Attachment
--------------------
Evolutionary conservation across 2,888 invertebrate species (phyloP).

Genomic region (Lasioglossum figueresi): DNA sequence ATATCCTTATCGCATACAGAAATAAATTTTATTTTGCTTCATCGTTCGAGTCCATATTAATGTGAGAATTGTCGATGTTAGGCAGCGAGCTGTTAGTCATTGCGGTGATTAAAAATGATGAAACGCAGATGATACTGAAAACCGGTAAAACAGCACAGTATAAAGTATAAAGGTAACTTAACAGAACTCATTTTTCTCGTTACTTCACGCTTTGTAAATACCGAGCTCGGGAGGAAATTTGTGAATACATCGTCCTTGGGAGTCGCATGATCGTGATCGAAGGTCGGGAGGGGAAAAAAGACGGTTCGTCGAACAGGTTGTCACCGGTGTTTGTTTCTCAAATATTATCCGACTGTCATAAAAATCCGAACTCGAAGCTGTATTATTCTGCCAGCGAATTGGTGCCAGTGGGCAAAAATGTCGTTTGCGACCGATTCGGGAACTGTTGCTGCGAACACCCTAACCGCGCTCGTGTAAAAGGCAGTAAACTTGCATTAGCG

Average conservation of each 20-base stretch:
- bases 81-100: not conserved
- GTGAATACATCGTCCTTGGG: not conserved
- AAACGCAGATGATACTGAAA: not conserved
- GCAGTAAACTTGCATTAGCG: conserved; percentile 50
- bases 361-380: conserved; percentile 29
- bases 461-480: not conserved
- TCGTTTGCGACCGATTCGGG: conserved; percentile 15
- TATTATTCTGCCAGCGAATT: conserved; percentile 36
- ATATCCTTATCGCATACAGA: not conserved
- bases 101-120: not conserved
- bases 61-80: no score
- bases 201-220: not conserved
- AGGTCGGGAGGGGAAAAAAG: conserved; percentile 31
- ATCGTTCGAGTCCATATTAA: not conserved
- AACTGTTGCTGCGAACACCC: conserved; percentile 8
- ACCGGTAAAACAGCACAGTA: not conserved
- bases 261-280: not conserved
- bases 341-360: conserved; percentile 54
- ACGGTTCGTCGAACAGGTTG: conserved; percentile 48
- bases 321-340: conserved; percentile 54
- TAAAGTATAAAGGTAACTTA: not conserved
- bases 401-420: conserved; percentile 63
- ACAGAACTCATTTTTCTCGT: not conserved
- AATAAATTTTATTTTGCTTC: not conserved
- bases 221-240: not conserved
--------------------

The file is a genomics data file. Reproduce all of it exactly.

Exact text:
Evolutionary conservation across 2,888 invertebrate species (phyloP).

Genomic region (Lasioglossum figueresi): DNA sequence ATATCCTTATCGCATACAGAAATAAATTTTATTTTGCTTCATCGTTCGAGTCCATATTAATGTGAGAATTGTCGATGTTAGGCAGCGAGCTGTTAGTCATTGCGGTGATTAAAAATGATGAAACGCAGATGATACTGAAAACCGGTAAAACAGCACAGTATAAAGTATAAAGGTAACTTAACAGAACTCATTTTTCTCGTTACTTCACGCTTTGTAAATACCGAGCTCGGGAGGAAATTTGTGAATACATCGTCCTTGGGAGTCGCATGATCGTGATCGAAGGTCGGGAGGGGAAAAAAGACGGTTCGTCGAACAGGTTGTCACCGGTGTTTGTTTCTCAAATATTATCCGACTGTCATAAAAATCCGAACTCGAAGCTGTATTATTCTGCCAGCGAATTGGTGCCAGTGGGCAAAAATGTCGTTTGCGACCGATTCGGGAACTGTTGCTGCGAACACCCTAACCGCGCTCGTGTAAAAGGCAGTAAACTTGCATTAGCG

Average conservation of each 20-base stretch:
- bases 81-100: not conserved
- GTGAATACATCGTCCTTGGG: not conserved
- AAACGCAGATGATACTGAAA: not conserved
- GCAGTAAACTTGCATTAGCG: conserved; percentile 50
- bases 361-380: conserved; percentile 29
- bases 461-480: not conserved
- TCGTTTGCGACCGATTCGGG: conserved; percentile 15
- TATTATTCTGCCAGCGAATT: conserved; percentile 36
- ATATCCTTATCGCATACAGA: not conserved
- bases 101-120: not conserved
- bases 61-80: no score
- bases 201-220: not conserved
- AGGTCGGGAGGGGAAAAAAG: conserved; percentile 31
- ATCGTTCGAGTCCATATTAA: not conserved
- AACTGTTGCTGCGAACACCC: conserved; percentile 8
- ACCGGTAAAACAGCACAGTA: not conserved
- bases 261-280: not conserved
- bases 341-360: conserved; percentile 54
- ACGGTTCGTCGAACAGGTTG: conserved; percentile 48
- bases 321-340: conserved; percentile 54
- TAAAGTATAAAGGTAACTTA: not conserved
- bases 401-420: conserved; percentile 63
- ACAGAACTCATTTTTCTCGT: not conserved
- AATAAATTTTATTTTGCTTC: not conserved
- bases 221-240: not conserved